Two weeks after Jack — a Manitoba farmer with a 4,500-acre grain operation in the Killarney area — noticed his neighbour spraying the volunteer winter wheat crop adjacent to his own crop, Jack called me to investigate what he thought were signs of spray drift damage to his winter wheat plants.
“I saw my neighbour spraying his crop in early flag a couple of weeks ago, and I’m sure whatever he sprayed is killing my crop,” Jack told me.
That first week of July, Jack’s winter wheat plants were at the late flag to early heading stages. The plant population appeared to be thinning out, and the plants were stunted in growth with lines of yellow to white chlorotic streaking on their leaves running parallel to the veins.
The majority of the affected areas in the field occurred in random patches next to Jack’s neighbour’s field. His neighbour had let his volunteer winter wheat field go to yield due to the wet conditions the past fall and spring. I noticed that crop was also showing the same signs of damage as Jack’s crop. But the broadleaf weeds in both fields and the grass strip separating the two fields did not exhibit any symptoms of damage.
We asked Jack’s neighbour to join us in examining the two fields. He was surprised and concerned about the symptoms now present in both fields, but said it was impossible that spray drift was the cause. Records indicated that Jack’s neighbour had applied a fungicide to his crop, one that would not have had any negative effects on wheat, and the wind had been blowing in the wrong direction for the sprayer to have caused drift damage. However, I thought the wind had played a role in damaging Jack’s plants.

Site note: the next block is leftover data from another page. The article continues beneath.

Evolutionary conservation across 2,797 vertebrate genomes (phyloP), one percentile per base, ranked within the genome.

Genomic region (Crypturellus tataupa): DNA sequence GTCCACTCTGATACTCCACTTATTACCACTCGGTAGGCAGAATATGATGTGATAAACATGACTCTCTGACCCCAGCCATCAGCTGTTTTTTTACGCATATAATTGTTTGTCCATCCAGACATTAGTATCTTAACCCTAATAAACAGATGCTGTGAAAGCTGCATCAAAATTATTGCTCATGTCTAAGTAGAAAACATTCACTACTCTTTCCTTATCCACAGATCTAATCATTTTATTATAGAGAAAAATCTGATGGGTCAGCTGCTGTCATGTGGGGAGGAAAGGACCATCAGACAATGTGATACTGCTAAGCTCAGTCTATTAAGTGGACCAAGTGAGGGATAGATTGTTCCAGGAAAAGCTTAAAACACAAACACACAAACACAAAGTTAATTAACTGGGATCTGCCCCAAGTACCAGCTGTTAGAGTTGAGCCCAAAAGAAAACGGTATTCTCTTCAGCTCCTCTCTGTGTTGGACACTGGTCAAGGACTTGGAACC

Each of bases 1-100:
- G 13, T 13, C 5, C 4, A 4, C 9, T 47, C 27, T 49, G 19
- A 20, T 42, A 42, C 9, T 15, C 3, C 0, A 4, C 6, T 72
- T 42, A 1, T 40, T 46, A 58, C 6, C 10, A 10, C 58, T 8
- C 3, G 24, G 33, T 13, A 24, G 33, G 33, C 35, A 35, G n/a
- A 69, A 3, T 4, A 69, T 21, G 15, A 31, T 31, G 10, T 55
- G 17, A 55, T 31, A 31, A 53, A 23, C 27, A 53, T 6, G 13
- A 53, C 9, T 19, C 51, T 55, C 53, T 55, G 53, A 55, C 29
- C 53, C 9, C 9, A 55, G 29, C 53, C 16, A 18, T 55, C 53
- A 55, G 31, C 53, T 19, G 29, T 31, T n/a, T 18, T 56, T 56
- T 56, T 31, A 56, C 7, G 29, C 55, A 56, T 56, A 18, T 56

Taking the excessive moisture of last fall and this past spring into account and the patch-like occurrence of the damage in the area near the boundary between the two fields, I thought it most likely that we were dealing with an infection, and one that was spread by air currents.
“We’ll have to wait for lab results to confirm it, but I think the volunteer crop has created a green bridge for carriers of a viral disease — which have infected both of your crops,” I told Jack and his neighbour.
“You can’t see them, they’re microscopic,” I said to Jack as he started to examine the surrounding wheat plants. “And the virus they carry can cause losses of a few bushels per acre to complete crop failure.”
What disease has infected Jack’s field and what is vectoring the virus? Send your diagnosis to Grainews, Box 9800, Winnipeg, MB, R3C 3K7; email [email protected] or fax 204-944-5416 c/o Crop Advisor’s Casebook. Best suggestions will be pooled and one winner will be drawn for a chance to win a Grainews cap and a one-year subscription to the magazine. The answer, along with the reasoning which solved the mystery, will appear in the next Crop Advisor’s Solution File. †